Using SQL Server to analyze IIS logs


Rather than using LogParser to analyze IIS logs, you can import your log files in an instance of SQL Server Express.

First, create a table that has the same columns as your log file. Depending on what data you were capturing in your log files, you will need a different structure.

For example, on my Windows XP IIS 5.1 machine, I had the following fields:

CREATE TABLE [dbo].[iis_logtable_1] (
[time] [datetime] NULL ,
[c-ip] [varchar] (50) NULL ,
[cs-method] [varchar] (50) NULL ,
[cs-uri-stem] [varchar] (255) NULL ,
[sc-status] [int] NULL

For an IIS7 server instance, I had these fields captured:

CREATE TABLE [dbo].[iis_logtable_2] (        
[date] [datetime] NULL,
[time] [datetime] NULL ,
[s-ip] [varchar] (50) NULL ,
[cs-method] [varchar] (50) NULL ,
[cs-uri-stem] [varchar] (255) NULL ,
[cs-uri-query] [varchar] (2048) NULL ,
[s-port] [varchar] (50) NULL ,
[cs-username] [varchar] (50) NULL ,
[c-ip] [varchar] (50) NULL ,
[cs(User-Agent)] [varchar] (2048) NULL ,
[sc-status] [int] NULL ,
[sc-substatus] [int] NULL ,
[sc-win32-status] [varchar] (255) NULL ,
[time-taken] [int] NULL

You may need to modify depending on which fields are being logged on your web server.

You could do a BULK INSERT now to pull all the data into SQL Server. However, your log file probably has comments in it, which IIS typically adds each time the server restarts… these lines start with hash (#) and cause BULK INSERT to choke. If you have enough of these in your log file, the insert will fail.

You can remove comments from your log file by using the PrepWebLog utility. Command will be something like this:

preplog.exe c:\temp\iislogs\mylogfile.log > c:\temp\iislogs\mylogfile_new.log

Finally, the newly un-commented file can be read by SQL Server.

BULK INSERT [dbo].[iis_logtable_2]
FROM 'C:\temp\iislogs\mylogfile_new.log'

For more info, see How To Use SQL Server to Analyze Web Logs.

Installing an Ubuntu 9.10 VMware image on ESXi host


Here’s my process for creating Ubuntu VMs on and ESXi 4.0 host.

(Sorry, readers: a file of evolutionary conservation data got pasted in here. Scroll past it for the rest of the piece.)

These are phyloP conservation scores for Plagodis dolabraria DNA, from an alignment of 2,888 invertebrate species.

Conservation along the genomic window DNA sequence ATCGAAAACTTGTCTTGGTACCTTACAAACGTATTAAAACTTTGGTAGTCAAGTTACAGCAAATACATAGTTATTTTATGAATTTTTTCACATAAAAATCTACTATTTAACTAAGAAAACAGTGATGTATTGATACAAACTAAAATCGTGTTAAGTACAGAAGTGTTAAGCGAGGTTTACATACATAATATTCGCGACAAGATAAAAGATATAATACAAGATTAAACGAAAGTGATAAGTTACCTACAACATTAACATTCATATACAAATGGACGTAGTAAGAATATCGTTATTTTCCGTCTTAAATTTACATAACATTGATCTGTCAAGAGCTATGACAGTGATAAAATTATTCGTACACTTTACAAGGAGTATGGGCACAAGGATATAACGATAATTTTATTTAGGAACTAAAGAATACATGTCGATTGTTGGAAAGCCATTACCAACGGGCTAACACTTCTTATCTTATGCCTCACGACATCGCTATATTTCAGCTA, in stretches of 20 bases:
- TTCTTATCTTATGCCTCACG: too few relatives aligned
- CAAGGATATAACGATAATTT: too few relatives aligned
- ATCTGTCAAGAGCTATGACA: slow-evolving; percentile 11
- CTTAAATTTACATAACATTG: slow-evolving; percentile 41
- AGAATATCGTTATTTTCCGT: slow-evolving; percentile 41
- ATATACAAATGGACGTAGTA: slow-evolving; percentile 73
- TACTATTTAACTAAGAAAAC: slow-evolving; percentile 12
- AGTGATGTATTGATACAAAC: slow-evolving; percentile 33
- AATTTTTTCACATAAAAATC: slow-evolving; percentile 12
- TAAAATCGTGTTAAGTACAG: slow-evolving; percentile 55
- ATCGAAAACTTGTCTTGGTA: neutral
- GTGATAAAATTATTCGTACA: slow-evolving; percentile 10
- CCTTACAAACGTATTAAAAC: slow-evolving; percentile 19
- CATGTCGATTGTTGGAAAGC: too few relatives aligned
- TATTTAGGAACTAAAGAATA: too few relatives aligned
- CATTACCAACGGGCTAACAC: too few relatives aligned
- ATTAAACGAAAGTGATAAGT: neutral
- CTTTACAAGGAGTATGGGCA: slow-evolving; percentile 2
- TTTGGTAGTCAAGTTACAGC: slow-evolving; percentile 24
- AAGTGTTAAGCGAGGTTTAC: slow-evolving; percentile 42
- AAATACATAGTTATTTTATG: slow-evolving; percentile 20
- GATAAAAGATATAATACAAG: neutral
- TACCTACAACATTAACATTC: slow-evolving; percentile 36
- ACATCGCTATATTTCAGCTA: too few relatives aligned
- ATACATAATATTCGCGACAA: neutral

I downloaded a pre-built VMware 9.10 image from thoughtpolice. I chose the amd64 version and downloaded it via bittorrent.

This image won’t run out of the box on ESXi 4.0 – it must first be converted. For this, I needed to download the VMware vCenter Converter Standalone.

Convert the .vmx file and deploy it to the ESXi host using VMware vCenter Converter Standalone:

  • Choose “Convert Machine” button.
  • Select source type: “VMware workstation or other VMware virtual machine”.
  • Browse to the .vmx file.
  • For the destination, choose “VMware Infrastructure virtual machine” and enter appropriate login credentials.
  • Type the VM name.

That copies the VMX to the ESXi instance. On my setup, it took about 15 minutes over my LAN.

Once that was all settled, I performed the following standard updates in the VMware console:

# start VM in vSphere – go to console
sudo aptitude update
sudo aptitude upgrade
sudo nano /etc/hostname # change hostname as needed
sudo /sbin/shutdown -h -P now
# set up router so VM’s MAC address is linked to a single IP
# start VM again in vSphere – go to console
sudo aptitude install openssh-server


Also, update:

sudo nano /etc/hosts

sudo dpkg-reconfigure tzdata

Furthermore, I created a user as follows:

# create user
sudo useradd -d /home/myusername -m myusername
sudo passwd myusername
# show user's shell
getent passwd myusername
# change user's shell
sudo chsh -s /bin/bash myusername

To ease file transfers, I installed samba and set up a samba share.